Hopper married his partner, Christine, on June 5th; he died on June 7th. His last solo album, Dune, was released last year.

Guitarobit: Bob Bogle

The death has been announced of Bob Bogle, the lead guitarist with The Ventures.

A masonry worker before forming the band in Tacoma in 1958 with Tom Wilson, the initial lack of response to their demo tape inspired them to take a Do It Yourself approach and set up their own record label, Blue Horizon for their initial releases. Eventually, Dolton Records - one of the labels who turned them down - revised their decision, and signed the band up. The result was Walk, Don't Run, a track only kept off number one by Elvis doing It's Now Or Never.

The Ventures enjoyed their greatest success in Japan. Their first visit, in 1962, was as a two-piece because the promoter couldn't afford to bring over the rest of the band. Nevertheless, they went down so well they started to build a following which saw them still touring the country five decades later.

This overseas success was instrumental in helping The Ventures win induction into the Rock And Roll Hall Of Fame last year.

Bob Bogle, who was 74, had been fighting lymphoma for some time; he died on Sunday.

Sony lawyer insists $150,000 a fair price for an unlicensed upload

The retrial of Jammie Thomas, accused of breaching copyrights and destroying the US music industry, has got underway, already yielding one of those moments where music industry witnesses say the most amazing things with a straight face, as ArsTechnica reports:

Defense lawyer Kiwi Camara pressed Sony Entertainment's Gary Leak[...], trying to force him to [put a value on each infringement]. Leak refused to be baited. It was "impossible to determine harm" in this case, he said, which is why the labels want statutory damages that can range from $750 to $150,000 per song.

Camara pressed again. "A message should be sent," Leak said. But Camara wanted numbers; what, in Leak's view, did Thomas-Rasset owe Sony?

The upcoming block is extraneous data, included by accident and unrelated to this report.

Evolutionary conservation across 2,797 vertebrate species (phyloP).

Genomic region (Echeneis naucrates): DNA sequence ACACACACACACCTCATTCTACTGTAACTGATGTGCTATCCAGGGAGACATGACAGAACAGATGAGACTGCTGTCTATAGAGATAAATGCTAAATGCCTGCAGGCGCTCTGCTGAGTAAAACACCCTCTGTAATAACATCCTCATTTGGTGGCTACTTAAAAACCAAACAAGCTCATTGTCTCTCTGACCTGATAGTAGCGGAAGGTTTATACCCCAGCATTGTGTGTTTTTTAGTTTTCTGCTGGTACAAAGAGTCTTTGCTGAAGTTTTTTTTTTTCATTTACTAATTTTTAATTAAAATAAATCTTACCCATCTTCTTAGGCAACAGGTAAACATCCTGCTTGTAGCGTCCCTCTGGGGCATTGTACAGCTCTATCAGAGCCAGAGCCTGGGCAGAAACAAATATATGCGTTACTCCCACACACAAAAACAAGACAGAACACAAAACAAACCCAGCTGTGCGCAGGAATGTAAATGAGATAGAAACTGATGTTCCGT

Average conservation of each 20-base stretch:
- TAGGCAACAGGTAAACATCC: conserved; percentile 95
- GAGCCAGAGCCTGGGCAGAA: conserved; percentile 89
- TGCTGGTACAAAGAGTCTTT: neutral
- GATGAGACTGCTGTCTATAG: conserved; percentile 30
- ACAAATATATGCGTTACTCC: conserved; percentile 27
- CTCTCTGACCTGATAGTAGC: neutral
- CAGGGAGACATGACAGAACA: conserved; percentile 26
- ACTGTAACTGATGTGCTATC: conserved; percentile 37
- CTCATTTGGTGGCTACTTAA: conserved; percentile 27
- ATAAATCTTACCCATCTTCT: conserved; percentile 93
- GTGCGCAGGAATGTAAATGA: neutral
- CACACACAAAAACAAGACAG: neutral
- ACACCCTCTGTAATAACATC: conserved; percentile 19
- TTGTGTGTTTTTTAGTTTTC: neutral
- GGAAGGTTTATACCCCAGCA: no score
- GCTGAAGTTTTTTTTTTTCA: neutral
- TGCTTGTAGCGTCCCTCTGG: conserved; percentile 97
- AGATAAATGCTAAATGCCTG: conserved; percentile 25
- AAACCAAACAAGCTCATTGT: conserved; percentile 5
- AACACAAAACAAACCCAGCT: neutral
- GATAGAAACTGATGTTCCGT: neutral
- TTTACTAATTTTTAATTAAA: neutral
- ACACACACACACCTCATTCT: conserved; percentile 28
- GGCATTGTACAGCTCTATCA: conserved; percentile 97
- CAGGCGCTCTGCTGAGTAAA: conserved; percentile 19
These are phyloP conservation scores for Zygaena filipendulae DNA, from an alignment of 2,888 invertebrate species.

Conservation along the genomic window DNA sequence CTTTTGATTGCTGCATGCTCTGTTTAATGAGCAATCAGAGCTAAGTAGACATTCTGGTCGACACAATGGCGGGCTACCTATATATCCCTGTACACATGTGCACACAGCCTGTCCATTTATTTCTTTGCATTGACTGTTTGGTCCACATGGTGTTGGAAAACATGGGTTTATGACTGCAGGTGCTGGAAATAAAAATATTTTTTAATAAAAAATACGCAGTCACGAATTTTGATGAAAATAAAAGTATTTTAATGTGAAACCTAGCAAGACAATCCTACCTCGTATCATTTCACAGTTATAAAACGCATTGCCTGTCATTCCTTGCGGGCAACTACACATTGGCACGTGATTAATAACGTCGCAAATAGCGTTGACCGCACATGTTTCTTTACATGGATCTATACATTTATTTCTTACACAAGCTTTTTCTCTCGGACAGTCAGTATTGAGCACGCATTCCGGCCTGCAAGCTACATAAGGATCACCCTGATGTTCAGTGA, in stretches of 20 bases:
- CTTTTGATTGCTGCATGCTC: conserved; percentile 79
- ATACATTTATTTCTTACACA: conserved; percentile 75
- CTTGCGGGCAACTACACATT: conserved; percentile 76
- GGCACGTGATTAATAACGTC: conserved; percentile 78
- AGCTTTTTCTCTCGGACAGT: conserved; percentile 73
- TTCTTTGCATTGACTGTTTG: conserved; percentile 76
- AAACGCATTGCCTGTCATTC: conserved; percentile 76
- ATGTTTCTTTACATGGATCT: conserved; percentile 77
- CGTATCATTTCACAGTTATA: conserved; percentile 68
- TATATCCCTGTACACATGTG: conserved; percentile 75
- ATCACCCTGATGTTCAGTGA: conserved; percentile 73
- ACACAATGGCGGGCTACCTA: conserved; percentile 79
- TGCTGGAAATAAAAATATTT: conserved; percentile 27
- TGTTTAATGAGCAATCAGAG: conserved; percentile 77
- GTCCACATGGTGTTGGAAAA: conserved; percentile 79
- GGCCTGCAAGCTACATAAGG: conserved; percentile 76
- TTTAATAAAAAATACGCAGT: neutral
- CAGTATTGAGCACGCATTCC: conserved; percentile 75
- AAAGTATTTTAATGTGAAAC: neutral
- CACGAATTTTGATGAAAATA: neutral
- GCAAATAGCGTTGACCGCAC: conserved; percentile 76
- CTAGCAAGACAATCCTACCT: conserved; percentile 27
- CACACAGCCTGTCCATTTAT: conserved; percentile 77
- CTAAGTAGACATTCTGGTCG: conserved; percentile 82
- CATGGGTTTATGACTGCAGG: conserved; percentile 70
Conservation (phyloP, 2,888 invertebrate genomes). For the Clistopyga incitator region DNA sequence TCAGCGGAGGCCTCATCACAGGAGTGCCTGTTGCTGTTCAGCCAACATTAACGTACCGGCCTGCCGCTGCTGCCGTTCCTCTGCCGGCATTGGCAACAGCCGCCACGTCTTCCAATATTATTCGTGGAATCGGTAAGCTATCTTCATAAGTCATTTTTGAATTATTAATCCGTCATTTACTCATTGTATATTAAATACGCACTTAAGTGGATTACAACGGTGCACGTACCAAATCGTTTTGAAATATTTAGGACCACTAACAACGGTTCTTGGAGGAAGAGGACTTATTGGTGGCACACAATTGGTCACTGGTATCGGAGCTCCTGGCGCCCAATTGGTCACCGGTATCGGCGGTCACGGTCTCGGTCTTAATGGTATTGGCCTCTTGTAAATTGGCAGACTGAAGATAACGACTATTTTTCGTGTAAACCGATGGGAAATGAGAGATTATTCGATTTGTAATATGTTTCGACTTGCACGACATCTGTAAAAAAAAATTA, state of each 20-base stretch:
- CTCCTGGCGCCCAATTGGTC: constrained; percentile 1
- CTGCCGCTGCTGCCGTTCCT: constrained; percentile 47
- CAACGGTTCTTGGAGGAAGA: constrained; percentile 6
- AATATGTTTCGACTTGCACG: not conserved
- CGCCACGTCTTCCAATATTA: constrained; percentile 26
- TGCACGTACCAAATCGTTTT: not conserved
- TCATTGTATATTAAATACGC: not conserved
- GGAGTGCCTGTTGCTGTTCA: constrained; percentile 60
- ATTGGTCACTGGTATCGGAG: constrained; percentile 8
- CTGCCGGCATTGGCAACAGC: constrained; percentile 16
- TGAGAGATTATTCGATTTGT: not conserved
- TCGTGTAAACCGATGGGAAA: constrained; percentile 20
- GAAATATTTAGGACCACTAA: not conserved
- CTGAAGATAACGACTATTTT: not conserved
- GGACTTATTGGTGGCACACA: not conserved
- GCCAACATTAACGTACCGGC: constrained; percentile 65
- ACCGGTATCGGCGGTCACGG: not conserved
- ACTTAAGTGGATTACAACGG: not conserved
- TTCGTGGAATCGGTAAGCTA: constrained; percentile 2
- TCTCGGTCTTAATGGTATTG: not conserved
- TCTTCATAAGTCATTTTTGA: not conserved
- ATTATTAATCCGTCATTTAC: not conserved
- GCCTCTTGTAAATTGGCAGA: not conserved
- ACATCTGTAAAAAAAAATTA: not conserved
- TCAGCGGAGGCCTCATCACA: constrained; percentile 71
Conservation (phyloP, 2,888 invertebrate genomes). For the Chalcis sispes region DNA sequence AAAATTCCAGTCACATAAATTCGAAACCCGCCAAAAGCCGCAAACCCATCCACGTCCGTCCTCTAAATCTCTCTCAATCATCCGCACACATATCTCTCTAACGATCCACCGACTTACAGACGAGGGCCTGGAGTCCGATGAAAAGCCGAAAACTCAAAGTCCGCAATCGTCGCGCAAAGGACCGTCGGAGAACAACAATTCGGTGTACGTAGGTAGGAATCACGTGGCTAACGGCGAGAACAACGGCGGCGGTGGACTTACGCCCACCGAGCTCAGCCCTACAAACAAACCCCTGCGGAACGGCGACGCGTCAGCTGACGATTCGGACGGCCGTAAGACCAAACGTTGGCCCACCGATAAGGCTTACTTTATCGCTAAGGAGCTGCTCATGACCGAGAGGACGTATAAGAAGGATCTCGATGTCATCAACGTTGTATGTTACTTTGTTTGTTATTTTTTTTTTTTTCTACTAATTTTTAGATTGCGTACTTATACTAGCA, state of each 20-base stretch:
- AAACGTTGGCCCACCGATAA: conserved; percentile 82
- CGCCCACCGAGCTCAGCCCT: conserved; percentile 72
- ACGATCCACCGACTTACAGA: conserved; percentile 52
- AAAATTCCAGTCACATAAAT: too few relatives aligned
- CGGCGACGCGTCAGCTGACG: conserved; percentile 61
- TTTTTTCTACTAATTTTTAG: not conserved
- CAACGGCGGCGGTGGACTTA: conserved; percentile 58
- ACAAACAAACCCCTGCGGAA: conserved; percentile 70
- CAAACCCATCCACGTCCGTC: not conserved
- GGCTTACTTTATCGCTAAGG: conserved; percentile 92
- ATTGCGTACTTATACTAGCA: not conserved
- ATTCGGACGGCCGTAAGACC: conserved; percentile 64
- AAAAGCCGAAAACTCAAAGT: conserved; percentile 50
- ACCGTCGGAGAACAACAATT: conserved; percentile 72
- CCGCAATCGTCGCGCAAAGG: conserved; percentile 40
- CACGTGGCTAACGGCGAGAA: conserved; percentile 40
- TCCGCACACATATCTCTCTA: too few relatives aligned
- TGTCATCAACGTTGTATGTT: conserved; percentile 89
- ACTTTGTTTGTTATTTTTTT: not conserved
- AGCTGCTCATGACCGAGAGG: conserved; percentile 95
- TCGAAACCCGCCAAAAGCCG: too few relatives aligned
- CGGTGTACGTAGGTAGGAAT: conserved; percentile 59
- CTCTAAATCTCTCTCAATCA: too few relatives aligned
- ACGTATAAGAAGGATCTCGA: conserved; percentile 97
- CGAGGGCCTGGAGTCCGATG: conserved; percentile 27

"You can't tell the jury a number?" he asked aggressively. No, said Leak, it's up to them to decide; the law allows these damages, and we are asking only what's allowed under the law. The jury must pick the award.

Camara wouldn't give it up. He asked if, by Leak's logic, even the maximum $150,000 per song damage award would therefore be an appropriate amount.

Leak at last gave in. "Certainly!" he said in apparent exasperation, milliseconds before an objection from recording industry lawyers put an end to that line of questioning.

Gary Leak is, by the way, a music industry lawyer. So that was one music industry lawyer having to rescue another music industry lawyer. But not before Leak had said - after making a promise on the Bible about God to tell the truth - that there was no reason at all to think that charging the equivalent of thousands and thousands of downloads was in any way absurd. Because, you know, the law lets you.

The case continues.

Digital Britain: Hang on until 2015, DAB

If the parts of Digital Britain which deal with filesharing seem like polite attempts to placate rights holders by pretending they have good ideas, then what to make of the idea of switching off FM and AM by 2015 in a bid to make millions of radios obsolete and fill up the dumps of Britain?

Sure, TV switched over quite painlessly, so far - but TVs and radios are fundamentally different; you can adapt most TVs to take a signal from a set-top box, turning them from analogue into digital. And most households have already, voluntarily, taken themselves digital.

Radios, though, aren't so easy to turn into digital devices. Effectively, if you've got a radio that gets Radio Fuddleduck FM, the only way to make it pick up Fuddleduck Digital is by unscrewing the plug, throwing the radio away, and then putting the plug on a digital radio.

And most households have yet to voluntarily take themselves digital.

Partly because, really, there's little point. Sure, you get 6 and 7, but most of the extra channels are weak, or just what you get elsewhere. Milton Keynes, for example, is still waiting for its regional multiplex, and when it finally turns up, most of its channels are going to be slightly different local variations of Heart. I've got a DAB because I love radio, and gadgets - but the radio I use most often is the one which picks up signals from my wireless router, not the DAB.